Extracting representations of cognition across neuroimaging studies improves brain decoding

PLoS Comput Biol. 2021 May 3;17(5):e1008795. doi: 10.1371/journal.pcbi.1008795. eCollection 2021 May.

Abstract

Cognitive brain imaging is accumulating datasets about the neural substrate of many different mental processes. Yet, most studies are based on few subjects and have low statistical power. Analyzing data across studies could bring more statistical power; yet the current brain-imaging analytic framework cannot be used at scale as it requires casting all cognitive tasks in a unified theoretical framework. We introduce a new methodology to analyze brain responses across tasks without a joint model of the psychological processes. The method boosts statistical power in small studies with specific cognitive focus by analyzing them jointly with large studies that probe less focal mental processes. Our approach improves decoding performance for 80% of 35 widely-different functional-imaging studies. It finds commonalities across tasks in a data-driven way, via common brain representations that predict mental processes. These are brain networks tuned to psychological manipulations. They outline interpretable and plausible brain structures. The extracted networks have been made available; they can be readily reused in new neuro-imaging studies. We provide a multi-study decoding tool to adapt to new data.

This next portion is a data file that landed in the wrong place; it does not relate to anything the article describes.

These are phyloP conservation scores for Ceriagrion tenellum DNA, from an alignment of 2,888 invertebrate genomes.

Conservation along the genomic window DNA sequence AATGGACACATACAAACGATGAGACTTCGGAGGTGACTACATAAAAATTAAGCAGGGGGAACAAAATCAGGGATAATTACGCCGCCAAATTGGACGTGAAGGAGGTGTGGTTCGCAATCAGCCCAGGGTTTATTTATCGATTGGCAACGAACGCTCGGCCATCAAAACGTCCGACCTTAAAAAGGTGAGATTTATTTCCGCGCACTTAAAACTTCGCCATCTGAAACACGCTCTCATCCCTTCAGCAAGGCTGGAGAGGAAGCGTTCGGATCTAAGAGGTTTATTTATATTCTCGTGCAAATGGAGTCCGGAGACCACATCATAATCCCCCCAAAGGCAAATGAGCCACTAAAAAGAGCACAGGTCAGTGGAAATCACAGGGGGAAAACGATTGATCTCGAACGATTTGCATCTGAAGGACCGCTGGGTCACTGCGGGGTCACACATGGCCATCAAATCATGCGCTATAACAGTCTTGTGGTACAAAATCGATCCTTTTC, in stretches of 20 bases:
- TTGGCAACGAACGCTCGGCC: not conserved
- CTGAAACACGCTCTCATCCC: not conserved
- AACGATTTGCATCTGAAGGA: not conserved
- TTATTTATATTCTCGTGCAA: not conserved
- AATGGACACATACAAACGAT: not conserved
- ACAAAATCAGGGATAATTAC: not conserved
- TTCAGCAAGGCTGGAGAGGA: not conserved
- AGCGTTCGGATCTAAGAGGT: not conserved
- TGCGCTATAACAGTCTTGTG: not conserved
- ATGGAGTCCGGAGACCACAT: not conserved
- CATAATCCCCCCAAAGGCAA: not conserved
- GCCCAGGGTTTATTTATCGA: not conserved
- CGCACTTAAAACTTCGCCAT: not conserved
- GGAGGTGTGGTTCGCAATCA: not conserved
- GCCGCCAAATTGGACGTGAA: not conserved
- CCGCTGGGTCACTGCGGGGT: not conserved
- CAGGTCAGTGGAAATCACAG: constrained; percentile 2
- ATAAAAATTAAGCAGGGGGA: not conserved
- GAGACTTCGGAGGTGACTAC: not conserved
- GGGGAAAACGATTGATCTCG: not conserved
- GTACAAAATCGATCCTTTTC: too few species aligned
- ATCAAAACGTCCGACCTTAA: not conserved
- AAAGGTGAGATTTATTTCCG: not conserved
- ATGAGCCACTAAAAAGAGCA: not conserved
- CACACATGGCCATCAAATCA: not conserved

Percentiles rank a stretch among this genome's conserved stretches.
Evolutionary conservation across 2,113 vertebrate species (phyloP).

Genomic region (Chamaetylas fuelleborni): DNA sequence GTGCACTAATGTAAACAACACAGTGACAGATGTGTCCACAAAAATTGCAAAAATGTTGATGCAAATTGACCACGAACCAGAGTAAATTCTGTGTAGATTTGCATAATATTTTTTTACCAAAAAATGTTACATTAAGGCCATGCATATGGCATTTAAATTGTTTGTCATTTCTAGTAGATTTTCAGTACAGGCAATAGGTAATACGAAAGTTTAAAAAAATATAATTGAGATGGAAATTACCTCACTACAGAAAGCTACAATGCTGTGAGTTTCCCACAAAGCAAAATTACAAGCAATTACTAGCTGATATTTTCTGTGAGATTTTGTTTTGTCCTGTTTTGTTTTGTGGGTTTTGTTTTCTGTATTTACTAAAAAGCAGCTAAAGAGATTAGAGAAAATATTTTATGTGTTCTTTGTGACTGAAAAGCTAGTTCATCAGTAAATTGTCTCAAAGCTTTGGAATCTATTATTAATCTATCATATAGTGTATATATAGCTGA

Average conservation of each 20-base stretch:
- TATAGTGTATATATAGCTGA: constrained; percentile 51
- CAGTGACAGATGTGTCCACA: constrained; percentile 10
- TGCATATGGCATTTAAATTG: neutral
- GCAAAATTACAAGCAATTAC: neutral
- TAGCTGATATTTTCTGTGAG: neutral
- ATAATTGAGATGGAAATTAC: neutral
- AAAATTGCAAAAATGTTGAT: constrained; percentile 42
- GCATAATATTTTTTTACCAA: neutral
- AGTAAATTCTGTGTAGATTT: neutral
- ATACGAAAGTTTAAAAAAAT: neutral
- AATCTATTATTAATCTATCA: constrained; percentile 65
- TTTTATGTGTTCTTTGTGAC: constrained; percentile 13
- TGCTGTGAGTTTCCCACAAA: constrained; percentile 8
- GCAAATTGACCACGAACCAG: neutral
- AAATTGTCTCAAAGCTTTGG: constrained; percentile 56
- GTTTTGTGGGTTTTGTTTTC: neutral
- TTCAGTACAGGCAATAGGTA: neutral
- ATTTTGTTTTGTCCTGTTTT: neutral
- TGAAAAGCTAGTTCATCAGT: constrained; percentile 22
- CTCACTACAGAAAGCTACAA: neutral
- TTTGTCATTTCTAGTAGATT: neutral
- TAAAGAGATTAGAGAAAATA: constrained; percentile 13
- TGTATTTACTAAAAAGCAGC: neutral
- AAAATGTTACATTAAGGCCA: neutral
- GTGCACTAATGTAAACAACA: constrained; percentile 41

Publication types

  • Research Support, Non-U.S. Gov't

MeSH terms

  • Brain / diagnostic imaging*
  • Brain / physiology*
  • Cognition / physiology*
  • Computational Biology
  • Functional Neuroimaging / statistics & numerical data*
  • Humans
  • Linear Models
  • Magnetic Resonance Imaging / statistics & numerical data
  • Mathematical Concepts
  • Models, Neurological
  • Models, Psychological
  • Nerve Net / physiology
  • Stochastic Processes
  • Task Performance and Analysis

Grant support

This project has received funding from the European Union’s Horizon 2020 Framework Programme for Research and Innovation under grant agreement N785907 (Human Brain Project SGA2). Arthur Mensch was supported by a grant from the Labex DigiCosme (AMPHI project). Julien Mairal was supported by the ERC grant SOLARIS (N714381) and a grant from ANR (MACARON project ANR-14-CE23-0003-01). The funders had no role in study design, data collection and analysis, decision to publish, or preparation of the manuscript.